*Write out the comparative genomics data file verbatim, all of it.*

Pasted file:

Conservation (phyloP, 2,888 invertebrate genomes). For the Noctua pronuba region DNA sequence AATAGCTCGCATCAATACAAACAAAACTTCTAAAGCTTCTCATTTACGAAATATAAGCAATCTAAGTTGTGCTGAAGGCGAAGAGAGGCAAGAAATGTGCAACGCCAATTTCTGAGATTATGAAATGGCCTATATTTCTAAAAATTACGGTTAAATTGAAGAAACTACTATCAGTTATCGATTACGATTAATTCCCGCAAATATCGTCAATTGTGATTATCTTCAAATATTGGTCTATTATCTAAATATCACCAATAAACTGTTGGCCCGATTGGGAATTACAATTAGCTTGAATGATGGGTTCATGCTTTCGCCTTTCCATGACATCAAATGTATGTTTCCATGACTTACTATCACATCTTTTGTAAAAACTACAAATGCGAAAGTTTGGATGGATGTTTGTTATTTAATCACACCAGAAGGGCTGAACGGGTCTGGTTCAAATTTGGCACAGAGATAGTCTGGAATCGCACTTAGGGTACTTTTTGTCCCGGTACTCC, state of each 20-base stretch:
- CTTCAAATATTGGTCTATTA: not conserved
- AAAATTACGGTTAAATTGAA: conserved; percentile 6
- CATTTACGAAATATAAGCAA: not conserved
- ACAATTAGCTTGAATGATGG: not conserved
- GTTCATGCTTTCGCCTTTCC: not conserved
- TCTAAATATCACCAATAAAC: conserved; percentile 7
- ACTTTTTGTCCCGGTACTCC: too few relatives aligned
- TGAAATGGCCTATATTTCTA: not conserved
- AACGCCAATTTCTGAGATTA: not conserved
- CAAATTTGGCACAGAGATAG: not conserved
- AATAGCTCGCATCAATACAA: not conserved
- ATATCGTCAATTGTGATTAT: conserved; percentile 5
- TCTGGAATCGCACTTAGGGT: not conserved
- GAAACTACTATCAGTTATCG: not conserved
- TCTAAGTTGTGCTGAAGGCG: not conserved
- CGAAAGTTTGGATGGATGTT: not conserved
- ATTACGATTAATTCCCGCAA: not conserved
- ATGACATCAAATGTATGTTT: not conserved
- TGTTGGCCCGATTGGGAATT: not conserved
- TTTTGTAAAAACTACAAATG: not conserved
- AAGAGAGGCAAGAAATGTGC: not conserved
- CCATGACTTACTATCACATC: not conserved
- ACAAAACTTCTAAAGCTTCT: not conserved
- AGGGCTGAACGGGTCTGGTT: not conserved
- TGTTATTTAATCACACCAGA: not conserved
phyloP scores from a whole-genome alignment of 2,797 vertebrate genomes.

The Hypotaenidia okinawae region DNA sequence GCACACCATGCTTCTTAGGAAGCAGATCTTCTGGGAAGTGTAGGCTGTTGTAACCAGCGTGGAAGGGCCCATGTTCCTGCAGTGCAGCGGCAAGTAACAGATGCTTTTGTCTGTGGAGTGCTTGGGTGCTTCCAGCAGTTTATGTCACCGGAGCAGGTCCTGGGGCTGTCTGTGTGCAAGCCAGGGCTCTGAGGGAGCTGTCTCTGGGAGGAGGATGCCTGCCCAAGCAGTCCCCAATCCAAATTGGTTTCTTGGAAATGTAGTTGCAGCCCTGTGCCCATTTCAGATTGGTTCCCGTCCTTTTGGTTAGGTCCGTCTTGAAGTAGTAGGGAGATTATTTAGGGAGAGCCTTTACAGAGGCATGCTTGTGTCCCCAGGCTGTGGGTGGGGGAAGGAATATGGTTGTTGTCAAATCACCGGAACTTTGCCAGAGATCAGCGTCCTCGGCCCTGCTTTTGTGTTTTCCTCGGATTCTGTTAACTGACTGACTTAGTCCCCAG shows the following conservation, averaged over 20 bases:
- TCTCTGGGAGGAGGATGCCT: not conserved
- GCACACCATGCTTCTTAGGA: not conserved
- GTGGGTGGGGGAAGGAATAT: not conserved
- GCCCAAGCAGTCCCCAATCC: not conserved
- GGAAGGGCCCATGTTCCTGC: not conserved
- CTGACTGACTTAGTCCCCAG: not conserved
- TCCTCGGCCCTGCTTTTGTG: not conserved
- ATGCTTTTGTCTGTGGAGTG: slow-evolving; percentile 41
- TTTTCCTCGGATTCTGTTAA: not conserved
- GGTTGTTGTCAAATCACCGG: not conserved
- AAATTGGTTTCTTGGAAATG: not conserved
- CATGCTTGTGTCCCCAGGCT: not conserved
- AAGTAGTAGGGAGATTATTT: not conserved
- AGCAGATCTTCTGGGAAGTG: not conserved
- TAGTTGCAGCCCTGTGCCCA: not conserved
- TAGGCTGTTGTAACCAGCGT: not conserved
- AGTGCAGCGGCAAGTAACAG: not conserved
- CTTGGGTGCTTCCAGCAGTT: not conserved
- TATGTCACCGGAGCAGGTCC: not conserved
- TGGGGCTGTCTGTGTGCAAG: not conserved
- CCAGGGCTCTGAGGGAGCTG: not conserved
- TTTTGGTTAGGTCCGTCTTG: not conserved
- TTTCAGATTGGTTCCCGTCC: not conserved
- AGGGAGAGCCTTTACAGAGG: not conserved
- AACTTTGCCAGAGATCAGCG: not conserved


Conservation (phyloP, 2,888 invertebrate genomes). For the Noctua pronuba region DNA sequence AATAGCTCGCATCAATACAAACAAAACTTCTAAAGCTTCTCATTTACGAAATATAAGCAATCTAAGTTGTGCTGAAGGCGAAGAGAGGCAAGAAATGTGCAACGCCAATTTCTGAGATTATGAAATGGCCTATATTTCTAAAAATTACGGTTAAATTGAAGAAACTACTATCAGTTATCGATTACGATTAATTCCCGCAAATATCGTCAATTGTGATTATCTTCAAATATTGGTCTATTATCTAAATATCACCAATAAACTGTTGGCCCGATTGGGAATTACAATTAGCTTGAATGATGGGTTCATGCTTTCGCCTTTCCATGACATCAAATGTATGTTTCCATGACTTACTATCACATCTTTTGTAAAAACTACAAATGCGAAAGTTTGGATGGATGTTTGTTATTTAATCACACCAGAAGGGCTGAACGGGTCTGGTTCAAATTTGGCACAGAGATAGTCTGGAATCGCACTTAGGGTACTTTTTGTCCCGGTACTCC, state of each 20-base stretch:
- CTTCAAATATTGGTCTATTA: not conserved
- AAAATTACGGTTAAATTGAA: conserved; percentile 6
- CATTTACGAAATATAAGCAA: not conserved
- ACAATTAGCTTGAATGATGG: not conserved
- GTTCATGCTTTCGCCTTTCC: not conserved
- TCTAAATATCACCAATAAAC: conserved; percentile 7
- ACTTTTTGTCCCGGTACTCC: too few relatives aligned
- TGAAATGGCCTATATTTCTA: not conserved
- AACGCCAATTTCTGAGATTA: not conserved
- CAAATTTGGCACAGAGATAG: not conserved
- AATAGCTCGCATCAATACAA: not conserved
- ATATCGTCAATTGTGATTAT: conserved; percentile 5
- TCTGGAATCGCACTTAGGGT: not conserved
- GAAACTACTATCAGTTATCG: not conserved
- TCTAAGTTGTGCTGAAGGCG: not conserved
- CGAAAGTTTGGATGGATGTT: not conserved
- ATTACGATTAATTCCCGCAA: not conserved
- ATGACATCAAATGTATGTTT: not conserved
- TGTTGGCCCGATTGGGAATT: not conserved
- TTTTGTAAAAACTACAAATG: not conserved
- AAGAGAGGCAAGAAATGTGC: not conserved
- CCATGACTTACTATCACATC: not conserved
- ACAAAACTTCTAAAGCTTCT: not conserved
- AGGGCTGAACGGGTCTGGTT: not conserved
- TGTTATTTAATCACACCAGA: not conserved
phyloP scores from a whole-genome alignment of 2,797 vertebrate genomes.

The Hypotaenidia okinawae region DNA sequence GCACACCATGCTTCTTAGGAAGCAGATCTTCTGGGAAGTGTAGGCTGTTGTAACCAGCGTGGAAGGGCCCATGTTCCTGCAGTGCAGCGGCAAGTAACAGATGCTTTTGTCTGTGGAGTGCTTGGGTGCTTCCAGCAGTTTATGTCACCGGAGCAGGTCCTGGGGCTGTCTGTGTGCAAGCCAGGGCTCTGAGGGAGCTGTCTCTGGGAGGAGGATGCCTGCCCAAGCAGTCCCCAATCCAAATTGGTTTCTTGGAAATGTAGTTGCAGCCCTGTGCCCATTTCAGATTGGTTCCCGTCCTTTTGGTTAGGTCCGTCTTGAAGTAGTAGGGAGATTATTTAGGGAGAGCCTTTACAGAGGCATGCTTGTGTCCCCAGGCTGTGGGTGGGGGAAGGAATATGGTTGTTGTCAAATCACCGGAACTTTGCCAGAGATCAGCGTCCTCGGCCCTGCTTTTGTGTTTTCCTCGGATTCTGTTAACTGACTGACTTAGTCCCCAG shows the following conservation, averaged over 20 bases:
- TCTCTGGGAGGAGGATGCCT: not conserved
- GCACACCATGCTTCTTAGGA: not conserved
- GTGGGTGGGGGAAGGAATAT: not conserved
- GCCCAAGCAGTCCCCAATCC: not conserved
- GGAAGGGCCCATGTTCCTGC: not conserved
- CTGACTGACTTAGTCCCCAG: not conserved
- TCCTCGGCCCTGCTTTTGTG: not conserved
- ATGCTTTTGTCTGTGGAGTG: slow-evolving; percentile 41
- TTTTCCTCGGATTCTGTTAA: not conserved
- GGTTGTTGTCAAATCACCGG: not conserved
- AAATTGGTTTCTTGGAAATG: not conserved
- CATGCTTGTGTCCCCAGGCT: not conserved
- AAGTAGTAGGGAGATTATTT: not conserved
- AGCAGATCTTCTGGGAAGTG: not conserved
- TAGTTGCAGCCCTGTGCCCA: not conserved
- TAGGCTGTTGTAACCAGCGT: not conserved
- AGTGCAGCGGCAAGTAACAG: not conserved
- CTTGGGTGCTTCCAGCAGTT: not conserved
- TATGTCACCGGAGCAGGTCC: not conserved
- TGGGGCTGTCTGTGTGCAAG: not conserved
- CCAGGGCTCTGAGGGAGCTG: not conserved
- TTTTGGTTAGGTCCGTCTTG: not conserved
- TTTCAGATTGGTTCCCGTCC: not conserved
- AGGGAGAGCCTTTACAGAGG: not conserved
- AACTTTGCCAGAGATCAGCG: not conserved